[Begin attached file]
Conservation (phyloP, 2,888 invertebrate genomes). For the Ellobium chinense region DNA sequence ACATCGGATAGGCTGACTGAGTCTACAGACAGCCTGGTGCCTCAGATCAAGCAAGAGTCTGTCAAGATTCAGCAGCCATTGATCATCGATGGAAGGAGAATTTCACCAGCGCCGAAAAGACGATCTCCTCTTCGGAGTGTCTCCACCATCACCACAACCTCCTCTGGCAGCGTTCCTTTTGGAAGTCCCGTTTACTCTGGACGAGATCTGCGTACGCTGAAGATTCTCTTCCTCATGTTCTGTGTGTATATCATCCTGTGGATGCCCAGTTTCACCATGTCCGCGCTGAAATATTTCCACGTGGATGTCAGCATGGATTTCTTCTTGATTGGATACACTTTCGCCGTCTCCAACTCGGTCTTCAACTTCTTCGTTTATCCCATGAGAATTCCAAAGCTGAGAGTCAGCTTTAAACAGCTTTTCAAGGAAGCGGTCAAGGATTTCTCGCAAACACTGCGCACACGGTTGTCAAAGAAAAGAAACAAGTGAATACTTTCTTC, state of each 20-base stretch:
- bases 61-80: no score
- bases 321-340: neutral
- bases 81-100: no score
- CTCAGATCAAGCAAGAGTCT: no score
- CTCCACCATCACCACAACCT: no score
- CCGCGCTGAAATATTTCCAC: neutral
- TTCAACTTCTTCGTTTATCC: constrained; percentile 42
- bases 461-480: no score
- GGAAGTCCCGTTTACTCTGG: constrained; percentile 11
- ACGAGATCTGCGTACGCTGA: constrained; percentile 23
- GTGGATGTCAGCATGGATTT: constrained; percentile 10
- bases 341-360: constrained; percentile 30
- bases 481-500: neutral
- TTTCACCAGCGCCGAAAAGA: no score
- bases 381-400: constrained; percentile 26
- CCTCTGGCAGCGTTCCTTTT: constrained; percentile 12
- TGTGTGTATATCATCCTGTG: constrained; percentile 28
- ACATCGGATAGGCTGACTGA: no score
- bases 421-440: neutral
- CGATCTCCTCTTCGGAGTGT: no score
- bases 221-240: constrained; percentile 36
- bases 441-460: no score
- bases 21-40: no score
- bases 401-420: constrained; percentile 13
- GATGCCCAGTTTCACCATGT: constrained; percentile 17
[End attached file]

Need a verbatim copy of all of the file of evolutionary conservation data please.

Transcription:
Conservation (phyloP, 2,888 invertebrate genomes). For the Ellobium chinense region DNA sequence ACATCGGATAGGCTGACTGAGTCTACAGACAGCCTGGTGCCTCAGATCAAGCAAGAGTCTGTCAAGATTCAGCAGCCATTGATCATCGATGGAAGGAGAATTTCACCAGCGCCGAAAAGACGATCTCCTCTTCGGAGTGTCTCCACCATCACCACAACCTCCTCTGGCAGCGTTCCTTTTGGAAGTCCCGTTTACTCTGGACGAGATCTGCGTACGCTGAAGATTCTCTTCCTCATGTTCTGTGTGTATATCATCCTGTGGATGCCCAGTTTCACCATGTCCGCGCTGAAATATTTCCACGTGGATGTCAGCATGGATTTCTTCTTGATTGGATACACTTTCGCCGTCTCCAACTCGGTCTTCAACTTCTTCGTTTATCCCATGAGAATTCCAAAGCTGAGAGTCAGCTTTAAACAGCTTTTCAAGGAAGCGGTCAAGGATTTCTCGCAAACACTGCGCACACGGTTGTCAAAGAAAAGAAACAAGTGAATACTTTCTTC, state of each 20-base stretch:
- bases 61-80: no score
- bases 321-340: neutral
- bases 81-100: no score
- CTCAGATCAAGCAAGAGTCT: no score
- CTCCACCATCACCACAACCT: no score
- CCGCGCTGAAATATTTCCAC: neutral
- TTCAACTTCTTCGTTTATCC: constrained; percentile 42
- bases 461-480: no score
- GGAAGTCCCGTTTACTCTGG: constrained; percentile 11
- ACGAGATCTGCGTACGCTGA: constrained; percentile 23
- GTGGATGTCAGCATGGATTT: constrained; percentile 10
- bases 341-360: constrained; percentile 30
- bases 481-500: neutral
- TTTCACCAGCGCCGAAAAGA: no score
- bases 381-400: constrained; percentile 26
- CCTCTGGCAGCGTTCCTTTT: constrained; percentile 12
- TGTGTGTATATCATCCTGTG: constrained; percentile 28
- ACATCGGATAGGCTGACTGA: no score
- bases 421-440: neutral
- CGATCTCCTCTTCGGAGTGT: no score
- bases 221-240: constrained; percentile 36
- bases 441-460: no score
- bases 21-40: no score
- bases 401-420: constrained; percentile 13
- GATGCCCAGTTTCACCATGT: constrained; percentile 17